The “% TUN-5-RECURDOWN: Tunnel0 temporarily disabled” is caused due to recursive routing.The error message means that the GRE tunnel router has discovered a recursive routing problem. Tunnel interface status depends on the IP reachability to the tunnel destination. When the router detects a recursive routing failure for the tunnel destination, it shuts the tunnel interface down for a few minutes so that the situation causing the problem can resolve itself as routing protocols converge . If the problem is caused by misconfiguration, the link can oscillate indefinitely . Another symptom of this problem is continuously flapping Enhanced Interior Gateway Routing Protocol (EIGRP), Open Shortest Path First (OSPF), or Border Gateway Protocol (BGP) neighbors , when the neighbors are over a GRE tunnel.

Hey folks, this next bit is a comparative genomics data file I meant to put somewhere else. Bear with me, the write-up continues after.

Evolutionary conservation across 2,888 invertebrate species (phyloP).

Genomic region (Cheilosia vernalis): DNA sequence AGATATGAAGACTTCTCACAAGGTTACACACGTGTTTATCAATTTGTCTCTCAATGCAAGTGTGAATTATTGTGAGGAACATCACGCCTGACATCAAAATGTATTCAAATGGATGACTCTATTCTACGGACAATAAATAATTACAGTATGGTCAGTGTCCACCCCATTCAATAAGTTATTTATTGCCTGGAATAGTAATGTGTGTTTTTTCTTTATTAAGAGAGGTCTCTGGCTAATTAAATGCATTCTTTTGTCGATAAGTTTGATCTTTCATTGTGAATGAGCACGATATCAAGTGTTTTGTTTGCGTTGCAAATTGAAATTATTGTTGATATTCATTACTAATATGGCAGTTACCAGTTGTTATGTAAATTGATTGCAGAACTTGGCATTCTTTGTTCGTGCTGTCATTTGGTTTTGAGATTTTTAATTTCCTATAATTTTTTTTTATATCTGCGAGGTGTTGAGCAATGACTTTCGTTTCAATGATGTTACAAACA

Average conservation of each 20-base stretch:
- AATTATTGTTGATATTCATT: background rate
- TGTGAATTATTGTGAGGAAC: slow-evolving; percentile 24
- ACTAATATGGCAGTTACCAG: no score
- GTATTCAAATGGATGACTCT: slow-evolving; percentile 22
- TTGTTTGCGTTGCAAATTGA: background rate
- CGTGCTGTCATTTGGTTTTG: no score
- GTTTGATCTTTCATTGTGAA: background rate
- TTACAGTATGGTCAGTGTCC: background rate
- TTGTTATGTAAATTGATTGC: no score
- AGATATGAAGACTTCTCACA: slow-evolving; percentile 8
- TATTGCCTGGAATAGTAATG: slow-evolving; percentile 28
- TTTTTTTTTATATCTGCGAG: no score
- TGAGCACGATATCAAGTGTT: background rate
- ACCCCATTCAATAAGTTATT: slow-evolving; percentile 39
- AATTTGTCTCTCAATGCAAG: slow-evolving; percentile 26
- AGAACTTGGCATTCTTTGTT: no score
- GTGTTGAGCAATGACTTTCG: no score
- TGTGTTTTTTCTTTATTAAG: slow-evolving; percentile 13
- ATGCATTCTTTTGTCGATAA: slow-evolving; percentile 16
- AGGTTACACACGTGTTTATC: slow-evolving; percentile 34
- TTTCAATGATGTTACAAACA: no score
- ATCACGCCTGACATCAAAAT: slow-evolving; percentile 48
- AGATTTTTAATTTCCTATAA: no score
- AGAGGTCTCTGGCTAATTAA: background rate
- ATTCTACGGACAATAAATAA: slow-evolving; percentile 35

This condition is usually due to one of these causes:

● A misconfiguration that causes the router to try to route to the tunnel destination address using the tunnel interface itself (recursive routing)

● A temporary instability caused by route flapping elsewhere in the network

Adam, Paul (2014-07-12). All-in-One CCIE V5 Written Exam Guide (Kindle Locations 4465-4470).  . Kindle Edition.

http://www.cisco.com/en/US/products/ps6604/products_white_paper09186a0080c1e9d3.shtml

4.1.c Implement and troubleshoot encapsulation

4.1.c [iii] LISP encapsulation principles supporting EIGRP OTP

EIGRP Over the Top (OTP) allows the customer to establish EIGRP adjacencies across the MPLS/ VPN provider cloud. An EIGRP targeted adjacency between CEs is created. This EIGRP neighborship is done via unicast packets, using the CE ‘WAN’ IP address. This “over the top” peering allows EIGRP to exchange customer prefixes directly between CEs. Customer prefixes are NOT injected in the providers VRF routing table. In order to allow for proper forwarding of user traffic across the MPLS/ VPN cloud , user packets are encapsulated on the CE. The encapsulation header uses the WAN IP address of the CEs, which are known in the MPLS/ VPN cloud.